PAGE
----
Running pilot studies with Kinect games for helping children with ADHD

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Kinect motion-based touchless games have been suggested by educators and therapists for helping children with learning disabilities as well as disorders such as Attention Deficit Hyperactivity Disorder (ADHD). The ultimate goal is to help children improve skills such as attention, memory, concentration and eye-hand concentration.

ADHD is one of the most common neurodevelopmental disorders consisting of three symptom domains: hyperactivity, impulsivity and attention deficit. Epidemiological studies indicate prevalence rates ranging from 4% to 10%. General purpose Kinect XBOX exergames such as Braid, Gardens of Time, Kinect Adventures have been tested on children with learning difficulties and ADHD at Lakeside Center for Autism in the US, Loudoun County Public Schools in Virginia, etc. with positive results. Nevertheless, very few empirical findings from systemic research studies about the therapeutic use of such Kinect XBOX exergames for children with learning disabilities exist.

Specialists, educational researchers and therapists suggest that learning games for children with ADHD should be designed based on known therapeutic protocols. Also, since children with ADHD go to mainstream schools, games should be aligned to learning goals, as well.

Recently, we run a pilot study with 11 children at the ADHD unit of a children’s hospital with the specialized Kinect learning games, called Kinems. After ten (10) 30 minutes sessions, pre- and post-intervention testing displayed improvement in non-verbal fluid intelligence as well as sustained visual and auditory attention to tasks, planning, speed of processing and working memory. The combination of embodied interaction with learning activities seems to be very beneficial for the children.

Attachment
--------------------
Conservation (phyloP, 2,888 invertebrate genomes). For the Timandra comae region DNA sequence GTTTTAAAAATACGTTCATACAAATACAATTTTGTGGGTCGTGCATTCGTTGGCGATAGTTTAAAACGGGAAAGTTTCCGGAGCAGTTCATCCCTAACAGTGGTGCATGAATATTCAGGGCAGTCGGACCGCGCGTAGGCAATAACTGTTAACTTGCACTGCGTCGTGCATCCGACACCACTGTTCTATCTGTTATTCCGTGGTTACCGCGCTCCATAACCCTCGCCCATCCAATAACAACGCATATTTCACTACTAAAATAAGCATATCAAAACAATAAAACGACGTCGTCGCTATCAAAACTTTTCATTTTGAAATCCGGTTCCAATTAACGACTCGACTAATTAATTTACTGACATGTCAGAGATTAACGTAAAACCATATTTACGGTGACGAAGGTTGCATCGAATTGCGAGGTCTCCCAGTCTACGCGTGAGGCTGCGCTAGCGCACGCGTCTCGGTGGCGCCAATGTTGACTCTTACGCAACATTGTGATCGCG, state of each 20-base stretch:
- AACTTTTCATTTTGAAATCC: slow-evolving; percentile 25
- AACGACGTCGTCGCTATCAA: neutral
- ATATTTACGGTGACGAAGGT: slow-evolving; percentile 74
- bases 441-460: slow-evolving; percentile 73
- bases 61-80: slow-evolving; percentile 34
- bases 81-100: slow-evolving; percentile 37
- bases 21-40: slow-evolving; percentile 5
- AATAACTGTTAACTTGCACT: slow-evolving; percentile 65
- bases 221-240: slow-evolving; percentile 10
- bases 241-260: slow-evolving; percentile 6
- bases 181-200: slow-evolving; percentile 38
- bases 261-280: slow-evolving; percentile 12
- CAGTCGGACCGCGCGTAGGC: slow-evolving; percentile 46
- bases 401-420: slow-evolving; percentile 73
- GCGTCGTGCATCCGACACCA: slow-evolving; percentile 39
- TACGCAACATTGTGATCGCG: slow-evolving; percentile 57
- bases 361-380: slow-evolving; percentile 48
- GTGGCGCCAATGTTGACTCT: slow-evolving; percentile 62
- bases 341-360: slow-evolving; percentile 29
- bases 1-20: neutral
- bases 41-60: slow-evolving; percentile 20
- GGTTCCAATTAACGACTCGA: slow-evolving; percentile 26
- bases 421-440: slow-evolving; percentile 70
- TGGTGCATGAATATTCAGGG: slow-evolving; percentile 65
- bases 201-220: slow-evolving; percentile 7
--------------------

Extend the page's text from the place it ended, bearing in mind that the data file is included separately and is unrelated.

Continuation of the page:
Kinems games (http://www.kinems.com/) had been designed based on therapeutic exercises trying to combine therapy and learning to these principles. Using a Kinect for windows sensor, professionals can use these highly customised games which follow i) therapeutic guidelines given by experts in learning disabilities and disorders and ii) guidelines about motion games for children with learning disabilities, such as:

• Avoid fast pace • Avoid the need to make precise movements at a specific time • Reduce to a minimum the number of controls used to play the game, even to only one • Avoid game mechanics that require multiple simultaneous actions • Offer various levels of customisation in order that a game fits well to the individual needs of a player

Nowadays, therapists, special educators and researchers believe that specially designed Kinect learning games can combine fun and therapy for children with learning disabilities. Nonetheless, empirical studies are needed to inform practitioners about how, when and why they should use these games. We are now running a new round of case studies in schools in the USA and Greece. Any teacher or therapist who wants to run such case studies in collaboration with us, please feel free to contact me/us.

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